The parents of the victims will never see their children again. Mine are safe at work, an hour away. Those killed never had time to prepare and get themselves to safety. But I do. I have time to pack and get out of harm’s way. They didn’t have that luxury.

Those thoughts helped put things into perspective and get me through our current crisis.

We didn’t have time to process the reality that there was a mass murder in our town. And then we had to face another catastrophe.

We went from being in shock from the shooting, praying for the victims and their families, to being stunned from the fast-moving firestorm, praying that our home wouldn’t burn.

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Alex and I drove away from the home we’ve lived in for the past 19 years, confident we had all we truly needed. The road out of our development was jammed. Cars were stuffed with precious belongings and the look on people’s faces was nervous, frantic, disbelief.

The Thousand Oaks Teen Center went from a gathering place for families of shooting victims to a fire evacuation center. All in one day.

We had lots of offers from family and friends to stay with them. The problem was, so many roads and freeways were closed, we couldn’t possibly get there. We went to one of our daughter’s apartments in Los Angeles, and the second night, slept on sofas at my parent’s house.

Over the course of two days, 250,000 people in Thousand Oaks and surrounding areas were evacuated.

We felt such relief when our evacuation order was lifted, two days after the fire began. We’re safe and our home is too. We’re beyond grateful.

My heart breaks for the hundreds of people who have lost their homes in the Southern California fires. Two people died in their car, trying to escape the flames.

As I write this, the Santa Ana winds gust wildly. I look out my office window and see water-dropping planes and helicopters fly overhead on their way to retrieve more water. Fire continues to rage in Malibu and neighboring cities.

Alex just told me there’s another flare up. I went out to our backyard and a gigantic cloud of black smoke is creeping over the mountain. I see bright orange flames. Here’s what it looks like:

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We haven’t  unpacked our car yet… just in case.

I can’t express how much appreciation we have for the firefighters and first responders.  They are working tirelessly, saving lives and thousands of homes. Saying ‘thank you’ doesn’t seem like enough.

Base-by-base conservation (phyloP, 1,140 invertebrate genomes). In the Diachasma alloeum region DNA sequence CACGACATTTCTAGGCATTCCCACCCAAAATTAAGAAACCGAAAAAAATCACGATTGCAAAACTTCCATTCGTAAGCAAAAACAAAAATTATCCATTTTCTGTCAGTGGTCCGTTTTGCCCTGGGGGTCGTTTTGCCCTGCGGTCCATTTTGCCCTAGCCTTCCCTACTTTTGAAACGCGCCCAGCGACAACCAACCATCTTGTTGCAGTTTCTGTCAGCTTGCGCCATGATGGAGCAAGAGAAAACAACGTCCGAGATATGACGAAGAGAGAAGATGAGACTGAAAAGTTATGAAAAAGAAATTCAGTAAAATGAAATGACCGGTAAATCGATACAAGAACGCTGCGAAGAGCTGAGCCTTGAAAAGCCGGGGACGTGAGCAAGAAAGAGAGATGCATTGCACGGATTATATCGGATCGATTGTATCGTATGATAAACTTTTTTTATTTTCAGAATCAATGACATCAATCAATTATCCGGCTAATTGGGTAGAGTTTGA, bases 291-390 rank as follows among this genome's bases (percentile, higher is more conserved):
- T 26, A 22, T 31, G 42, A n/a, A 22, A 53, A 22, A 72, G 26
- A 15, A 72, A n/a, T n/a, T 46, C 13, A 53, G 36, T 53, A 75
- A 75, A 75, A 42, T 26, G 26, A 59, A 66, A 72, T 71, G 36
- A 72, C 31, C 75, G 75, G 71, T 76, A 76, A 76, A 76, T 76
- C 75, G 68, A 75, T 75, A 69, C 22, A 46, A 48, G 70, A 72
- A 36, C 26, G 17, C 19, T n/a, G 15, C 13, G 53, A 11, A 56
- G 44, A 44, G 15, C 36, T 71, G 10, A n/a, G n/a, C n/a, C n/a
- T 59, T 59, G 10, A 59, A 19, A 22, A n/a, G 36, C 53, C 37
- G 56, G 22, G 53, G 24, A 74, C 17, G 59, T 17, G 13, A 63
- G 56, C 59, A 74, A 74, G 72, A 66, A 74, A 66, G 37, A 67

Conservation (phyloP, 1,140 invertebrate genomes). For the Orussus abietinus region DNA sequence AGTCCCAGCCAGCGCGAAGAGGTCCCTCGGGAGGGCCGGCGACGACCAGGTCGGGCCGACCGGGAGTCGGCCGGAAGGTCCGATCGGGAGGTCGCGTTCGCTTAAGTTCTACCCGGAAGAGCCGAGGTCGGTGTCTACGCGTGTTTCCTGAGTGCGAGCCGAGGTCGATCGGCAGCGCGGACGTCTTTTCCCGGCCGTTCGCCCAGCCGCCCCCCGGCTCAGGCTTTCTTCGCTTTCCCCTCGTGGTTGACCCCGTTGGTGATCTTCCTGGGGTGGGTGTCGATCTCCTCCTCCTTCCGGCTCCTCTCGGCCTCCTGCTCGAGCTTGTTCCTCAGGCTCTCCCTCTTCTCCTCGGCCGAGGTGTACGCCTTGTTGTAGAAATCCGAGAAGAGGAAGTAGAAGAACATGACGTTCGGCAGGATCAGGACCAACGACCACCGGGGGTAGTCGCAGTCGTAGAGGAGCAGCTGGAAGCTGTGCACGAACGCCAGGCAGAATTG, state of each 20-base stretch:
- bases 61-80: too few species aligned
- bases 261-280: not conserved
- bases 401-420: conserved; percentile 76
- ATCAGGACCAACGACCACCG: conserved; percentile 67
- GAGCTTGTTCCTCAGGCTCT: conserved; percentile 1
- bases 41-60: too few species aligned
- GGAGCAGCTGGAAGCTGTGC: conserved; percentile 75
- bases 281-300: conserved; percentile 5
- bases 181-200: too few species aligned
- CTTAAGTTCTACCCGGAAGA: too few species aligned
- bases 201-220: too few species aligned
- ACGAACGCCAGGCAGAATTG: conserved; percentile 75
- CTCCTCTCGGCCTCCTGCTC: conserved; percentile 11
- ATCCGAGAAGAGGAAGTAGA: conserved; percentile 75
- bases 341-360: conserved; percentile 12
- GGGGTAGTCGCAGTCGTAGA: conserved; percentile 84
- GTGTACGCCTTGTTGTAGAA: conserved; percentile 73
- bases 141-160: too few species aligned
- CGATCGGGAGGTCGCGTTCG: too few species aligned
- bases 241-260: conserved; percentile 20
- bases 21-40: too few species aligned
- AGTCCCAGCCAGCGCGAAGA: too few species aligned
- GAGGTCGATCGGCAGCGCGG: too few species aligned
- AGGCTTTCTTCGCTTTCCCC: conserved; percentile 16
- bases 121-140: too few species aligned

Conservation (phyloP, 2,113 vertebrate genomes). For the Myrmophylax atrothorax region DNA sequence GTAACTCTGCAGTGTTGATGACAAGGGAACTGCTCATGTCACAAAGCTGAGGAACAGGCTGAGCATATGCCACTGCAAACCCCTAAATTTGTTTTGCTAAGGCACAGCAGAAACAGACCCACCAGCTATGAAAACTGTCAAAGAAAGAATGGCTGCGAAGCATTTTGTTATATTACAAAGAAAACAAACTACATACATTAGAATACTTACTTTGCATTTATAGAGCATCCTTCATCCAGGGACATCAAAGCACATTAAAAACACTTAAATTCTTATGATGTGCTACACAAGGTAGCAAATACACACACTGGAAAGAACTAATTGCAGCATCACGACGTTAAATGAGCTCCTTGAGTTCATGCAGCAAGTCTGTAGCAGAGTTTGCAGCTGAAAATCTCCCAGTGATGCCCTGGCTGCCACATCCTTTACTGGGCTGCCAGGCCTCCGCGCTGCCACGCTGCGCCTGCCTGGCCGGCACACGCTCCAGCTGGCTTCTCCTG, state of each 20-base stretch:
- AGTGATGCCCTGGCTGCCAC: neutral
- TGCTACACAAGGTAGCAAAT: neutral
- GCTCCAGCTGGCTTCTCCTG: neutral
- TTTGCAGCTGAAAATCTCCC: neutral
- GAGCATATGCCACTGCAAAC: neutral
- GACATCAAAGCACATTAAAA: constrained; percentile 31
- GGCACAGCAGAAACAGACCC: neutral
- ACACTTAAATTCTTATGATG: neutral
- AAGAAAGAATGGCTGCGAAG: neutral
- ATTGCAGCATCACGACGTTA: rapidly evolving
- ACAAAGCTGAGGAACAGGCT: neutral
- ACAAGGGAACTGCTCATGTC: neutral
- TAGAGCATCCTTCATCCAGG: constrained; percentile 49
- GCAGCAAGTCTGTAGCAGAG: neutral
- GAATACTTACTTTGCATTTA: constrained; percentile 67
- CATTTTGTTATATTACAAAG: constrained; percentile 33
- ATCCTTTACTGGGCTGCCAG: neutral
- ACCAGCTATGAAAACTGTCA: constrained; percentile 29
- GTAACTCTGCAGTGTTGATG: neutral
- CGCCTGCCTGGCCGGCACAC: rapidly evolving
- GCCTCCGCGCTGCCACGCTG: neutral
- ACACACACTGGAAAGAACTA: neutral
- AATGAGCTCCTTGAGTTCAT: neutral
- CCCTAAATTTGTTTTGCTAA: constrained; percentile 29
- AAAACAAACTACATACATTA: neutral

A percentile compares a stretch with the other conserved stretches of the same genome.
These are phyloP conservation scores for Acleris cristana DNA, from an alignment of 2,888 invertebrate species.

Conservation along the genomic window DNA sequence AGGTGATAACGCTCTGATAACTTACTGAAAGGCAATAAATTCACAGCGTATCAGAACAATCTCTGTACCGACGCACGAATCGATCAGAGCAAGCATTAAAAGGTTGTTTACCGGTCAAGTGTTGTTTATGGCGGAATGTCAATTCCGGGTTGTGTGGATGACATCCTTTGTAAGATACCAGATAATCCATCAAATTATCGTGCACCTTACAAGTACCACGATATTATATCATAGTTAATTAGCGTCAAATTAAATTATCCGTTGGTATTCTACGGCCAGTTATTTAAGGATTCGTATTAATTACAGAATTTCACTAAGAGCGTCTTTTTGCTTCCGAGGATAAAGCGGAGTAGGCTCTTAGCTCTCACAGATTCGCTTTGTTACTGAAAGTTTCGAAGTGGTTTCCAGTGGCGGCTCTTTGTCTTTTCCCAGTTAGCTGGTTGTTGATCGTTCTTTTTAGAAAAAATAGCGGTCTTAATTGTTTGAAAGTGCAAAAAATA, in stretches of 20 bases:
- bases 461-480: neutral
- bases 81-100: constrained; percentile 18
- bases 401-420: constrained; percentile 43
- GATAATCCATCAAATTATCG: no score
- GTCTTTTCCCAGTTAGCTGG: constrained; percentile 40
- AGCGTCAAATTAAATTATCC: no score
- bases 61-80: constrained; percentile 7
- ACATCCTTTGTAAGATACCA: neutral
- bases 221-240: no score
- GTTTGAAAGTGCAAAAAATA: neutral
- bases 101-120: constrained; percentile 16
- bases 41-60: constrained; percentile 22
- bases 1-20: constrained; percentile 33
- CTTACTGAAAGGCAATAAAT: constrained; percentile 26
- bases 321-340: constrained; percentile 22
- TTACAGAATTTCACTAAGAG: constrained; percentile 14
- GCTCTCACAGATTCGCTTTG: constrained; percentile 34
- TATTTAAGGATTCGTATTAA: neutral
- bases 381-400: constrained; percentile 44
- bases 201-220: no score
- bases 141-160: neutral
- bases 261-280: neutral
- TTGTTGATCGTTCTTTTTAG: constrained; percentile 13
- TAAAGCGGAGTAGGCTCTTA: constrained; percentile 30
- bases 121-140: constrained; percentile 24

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Thanksgiving is next week, and we have so much to be thankful for. We’re hosting this year, there will be 23 of us. I’m looking forward to our family filling our home with hugs, laughter, and love. These tragedies have given Thanksgiving even more meaning.

I pray for the firefighters, for those who died in the fire, and for the people who don’t have a home to return to.

I pray for the families of the Borderline shooting victims, the survivors, and the twelve beautiful souls who lost their lives much too soon.

Our community will never be the same. We’ll never forget the horrific day our lives changed forever.

But we are strong, as we support and love each other. The countless acts of kindness, generosity, and heroic efforts are what will get us through.

In the midst of all of this heartache and disaster, it may not seem possible, but eventually we’ll heal and rebuild.

Together… We are strong.

Thousand Oaks Strong.

“The greatness of a community is most accurately measured by the compassionate action of its members.” ~Coretta Scott King

Rebecca Raede holds a sign reading ‘We are T.O. Strong’ across the street from the Thousand Oaks Teen Center, where relatives and friends gathered in the aftermath of the shooting.

Second image courtesy of here

Fifth image courtesy of here

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Seventh image courtesy of here

Eight image courtesy of here

Ninth image courtesy of here

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78 thoughts on “Tragedy After Tragedy in My Hometown

  1. Oh Jenny…my heart hurts for your community for both events. My niece lives in Chico. I know they are prepared to evacuate if need be. I also know they have opened their home to people from Paradise who they don’t even know. Prayers for all of you.

    Liked by 1 person

  2. Thank you for this beautifully written report of the tragedy of Thousand Oaks. I have friends who had to evacuate. My Godson is one and he had to also get his horses to safety. I live in Studio City, so we were constantly aware of what was happening in your city and the others that stood in the way of the flames.Our prayers and blessings for you and your family. I will re-blog. Everyone we can reach should know your story.